Personal info

  • Name: William Herbert ANDERSON
  • D.O.B: 29th Dec, 1881
  • D.O.A: 25th Mar, 1918
  • D.O.D: 25th Mar, 1918
  • Award: Victoria Cross
  • Occupation at time of action: Acting Lieutenant Colonel, commanding 12th Battalion The Highland Light Infantry, 106th Brigade, 35th Division
  • Book: The Complete History - Volume 2
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Sources & Acknowledgements

Bois Favières near Maricourt, France 25 March 1918

25 March 1918

More details about:
The First World War 1918 

The German offensive pushed rapidly to the west and by 25 March 1918, having captured Bapaume and Péronne, was heading for Albert. The British 35th Division was in the line north of the Somme, west of Péronne. Its sector included the village of Maricourt and on the morning of the 25th the Germans entered the nearby Bois Favières. Lieutenant Colonel W H Anderson, commanding 12th Battalion The Highland Light Infantry, counter-attacked and succeeded in driving them out. He was subsequently killed while trying to clear the Germans from Maricourt Wood and a timber yard outside the village which they had occupied. Though the Germans were slowed down, their advance nevertheless continued and they reached Albert the following day.


 For most conspicuous bravery, determination, and gallant leading of his command. The enemy attacked on the right of the battalion frontage, and succeeded in penetrating the wood held by our men. Owing to successive lines of the enemy following on closely there was the gravest danger that the flank of the whole position would be turned. Grasping the seriousness of the situation, Colonel Anderson made his way across the open in full view of the enemy now holding the wood on the right, and after much effort succeeded in gathering the remainder of the two right companies. He personally led the counter-attack and drove the enemy from the wood, capturing twelve machine guns and seventy prisoners, and restoring the original line. His conduct in leading the charge was quite fearless and his most splendid example was the means of rallying and inspiring the men during a most critical hour. Later on the same day, in another position, the enemy had penetrated to within three hundred yards of the village and were holding a timber-yard in force. Colonel Anderson reorganised his men after they had been driven in and brought them forward to a position of readiness for a counter-attack. He led the attack in person and throughout showed the utmost disregard for his own safety. The counter-attack drove the enemy from his position, but resulted in this very gallant officer losing his life. He died fighting within the enemy’s lines, setting a magnificent example to all who were privileged to serve under him.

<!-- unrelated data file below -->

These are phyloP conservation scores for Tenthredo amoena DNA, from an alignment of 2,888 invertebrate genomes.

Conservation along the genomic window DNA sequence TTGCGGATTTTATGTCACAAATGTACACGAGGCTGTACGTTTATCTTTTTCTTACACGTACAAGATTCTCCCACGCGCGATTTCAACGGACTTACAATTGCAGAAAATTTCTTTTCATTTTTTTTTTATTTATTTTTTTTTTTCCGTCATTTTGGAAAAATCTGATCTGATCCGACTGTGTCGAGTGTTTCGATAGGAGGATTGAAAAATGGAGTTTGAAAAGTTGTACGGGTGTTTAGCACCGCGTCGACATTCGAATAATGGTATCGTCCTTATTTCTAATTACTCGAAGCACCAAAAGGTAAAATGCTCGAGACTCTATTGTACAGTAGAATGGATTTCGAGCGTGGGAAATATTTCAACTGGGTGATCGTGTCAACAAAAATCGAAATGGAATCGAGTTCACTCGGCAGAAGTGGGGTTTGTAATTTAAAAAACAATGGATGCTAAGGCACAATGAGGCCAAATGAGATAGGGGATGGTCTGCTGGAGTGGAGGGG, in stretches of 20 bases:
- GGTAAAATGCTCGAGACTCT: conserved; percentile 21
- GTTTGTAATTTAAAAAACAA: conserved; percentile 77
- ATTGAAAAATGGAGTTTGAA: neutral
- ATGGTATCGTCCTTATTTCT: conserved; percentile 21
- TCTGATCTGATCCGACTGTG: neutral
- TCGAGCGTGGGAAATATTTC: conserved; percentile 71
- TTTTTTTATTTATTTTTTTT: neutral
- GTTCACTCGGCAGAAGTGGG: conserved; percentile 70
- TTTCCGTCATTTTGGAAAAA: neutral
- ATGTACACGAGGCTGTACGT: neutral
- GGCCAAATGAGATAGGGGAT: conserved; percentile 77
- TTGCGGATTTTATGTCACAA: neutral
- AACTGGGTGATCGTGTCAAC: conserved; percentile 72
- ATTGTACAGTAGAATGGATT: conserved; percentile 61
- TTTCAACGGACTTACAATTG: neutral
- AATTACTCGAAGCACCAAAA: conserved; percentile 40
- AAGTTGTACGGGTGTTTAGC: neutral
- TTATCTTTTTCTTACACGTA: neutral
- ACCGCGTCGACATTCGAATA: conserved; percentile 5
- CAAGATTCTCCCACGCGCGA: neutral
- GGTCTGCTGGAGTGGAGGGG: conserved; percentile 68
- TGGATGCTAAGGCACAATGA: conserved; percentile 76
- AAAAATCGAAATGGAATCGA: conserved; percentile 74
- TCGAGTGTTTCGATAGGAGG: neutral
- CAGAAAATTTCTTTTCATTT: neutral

Seventh Supplement to The London Gazette of 30 April 1918. 3 May 1918, Numb. 30667, pp. 5353-54

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